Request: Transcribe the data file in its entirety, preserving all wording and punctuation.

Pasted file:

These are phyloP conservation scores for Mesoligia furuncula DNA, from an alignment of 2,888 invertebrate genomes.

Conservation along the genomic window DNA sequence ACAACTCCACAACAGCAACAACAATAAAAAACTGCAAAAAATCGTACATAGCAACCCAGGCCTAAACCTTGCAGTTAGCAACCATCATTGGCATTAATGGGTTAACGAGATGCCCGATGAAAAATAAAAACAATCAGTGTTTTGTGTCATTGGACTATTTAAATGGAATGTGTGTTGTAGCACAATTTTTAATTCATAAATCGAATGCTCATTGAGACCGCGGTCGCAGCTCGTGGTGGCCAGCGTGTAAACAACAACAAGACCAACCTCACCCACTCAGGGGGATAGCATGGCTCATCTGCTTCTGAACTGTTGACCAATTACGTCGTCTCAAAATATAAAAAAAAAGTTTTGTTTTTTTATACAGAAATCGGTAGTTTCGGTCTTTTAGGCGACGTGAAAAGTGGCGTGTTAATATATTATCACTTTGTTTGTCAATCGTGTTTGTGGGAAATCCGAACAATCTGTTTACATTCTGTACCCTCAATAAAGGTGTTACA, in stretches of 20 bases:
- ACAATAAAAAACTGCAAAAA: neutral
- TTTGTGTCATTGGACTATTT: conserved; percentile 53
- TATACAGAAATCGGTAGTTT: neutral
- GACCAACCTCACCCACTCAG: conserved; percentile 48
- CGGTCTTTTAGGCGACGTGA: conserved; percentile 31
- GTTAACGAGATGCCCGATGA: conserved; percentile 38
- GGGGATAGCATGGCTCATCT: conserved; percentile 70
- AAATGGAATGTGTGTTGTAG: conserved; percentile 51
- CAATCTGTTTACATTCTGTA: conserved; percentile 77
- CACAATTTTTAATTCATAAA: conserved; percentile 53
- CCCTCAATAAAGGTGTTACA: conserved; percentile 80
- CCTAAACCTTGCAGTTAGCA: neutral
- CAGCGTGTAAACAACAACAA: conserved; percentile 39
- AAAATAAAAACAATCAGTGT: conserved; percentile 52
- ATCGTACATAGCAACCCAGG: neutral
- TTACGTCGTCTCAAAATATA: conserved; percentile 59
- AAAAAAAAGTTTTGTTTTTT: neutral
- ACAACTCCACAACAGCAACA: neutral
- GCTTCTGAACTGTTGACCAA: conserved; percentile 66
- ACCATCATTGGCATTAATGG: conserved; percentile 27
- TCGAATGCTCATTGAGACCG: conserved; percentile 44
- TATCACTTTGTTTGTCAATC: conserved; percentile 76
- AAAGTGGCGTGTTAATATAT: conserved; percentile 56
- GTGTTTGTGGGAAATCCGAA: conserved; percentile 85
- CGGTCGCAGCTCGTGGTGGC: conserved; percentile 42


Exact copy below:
These are phyloP conservation scores for Mesoligia furuncula DNA, from an alignment of 2,888 invertebrate genomes.

Conservation along the genomic window DNA sequence ACAACTCCACAACAGCAACAACAATAAAAAACTGCAAAAAATCGTACATAGCAACCCAGGCCTAAACCTTGCAGTTAGCAACCATCATTGGCATTAATGGGTTAACGAGATGCCCGATGAAAAATAAAAACAATCAGTGTTTTGTGTCATTGGACTATTTAAATGGAATGTGTGTTGTAGCACAATTTTTAATTCATAAATCGAATGCTCATTGAGACCGCGGTCGCAGCTCGTGGTGGCCAGCGTGTAAACAACAACAAGACCAACCTCACCCACTCAGGGGGATAGCATGGCTCATCTGCTTCTGAACTGTTGACCAATTACGTCGTCTCAAAATATAAAAAAAAAGTTTTGTTTTTTTATACAGAAATCGGTAGTTTCGGTCTTTTAGGCGACGTGAAAAGTGGCGTGTTAATATATTATCACTTTGTTTGTCAATCGTGTTTGTGGGAAATCCGAACAATCTGTTTACATTCTGTACCCTCAATAAAGGTGTTACA, in stretches of 20 bases:
- ACAATAAAAAACTGCAAAAA: neutral
- TTTGTGTCATTGGACTATTT: conserved; percentile 53
- TATACAGAAATCGGTAGTTT: neutral
- GACCAACCTCACCCACTCAG: conserved; percentile 48
- CGGTCTTTTAGGCGACGTGA: conserved; percentile 31
- GTTAACGAGATGCCCGATGA: conserved; percentile 38
- GGGGATAGCATGGCTCATCT: conserved; percentile 70
- AAATGGAATGTGTGTTGTAG: conserved; percentile 51
- CAATCTGTTTACATTCTGTA: conserved; percentile 77
- CACAATTTTTAATTCATAAA: conserved; percentile 53
- CCCTCAATAAAGGTGTTACA: conserved; percentile 80
- CCTAAACCTTGCAGTTAGCA: neutral
- CAGCGTGTAAACAACAACAA: conserved; percentile 39
- AAAATAAAAACAATCAGTGT: conserved; percentile 52
- ATCGTACATAGCAACCCAGG: neutral
- TTACGTCGTCTCAAAATATA: conserved; percentile 59
- AAAAAAAAGTTTTGTTTTTT: neutral
- ACAACTCCACAACAGCAACA: neutral
- GCTTCTGAACTGTTGACCAA: conserved; percentile 66
- ACCATCATTGGCATTAATGG: conserved; percentile 27
- TCGAATGCTCATTGAGACCG: conserved; percentile 44
- TATCACTTTGTTTGTCAATC: conserved; percentile 76
- AAAGTGGCGTGTTAATATAT: conserved; percentile 56
- GTGTTTGTGGGAAATCCGAA: conserved; percentile 85
- CGGTCGCAGCTCGTGGTGGC: conserved; percentile 42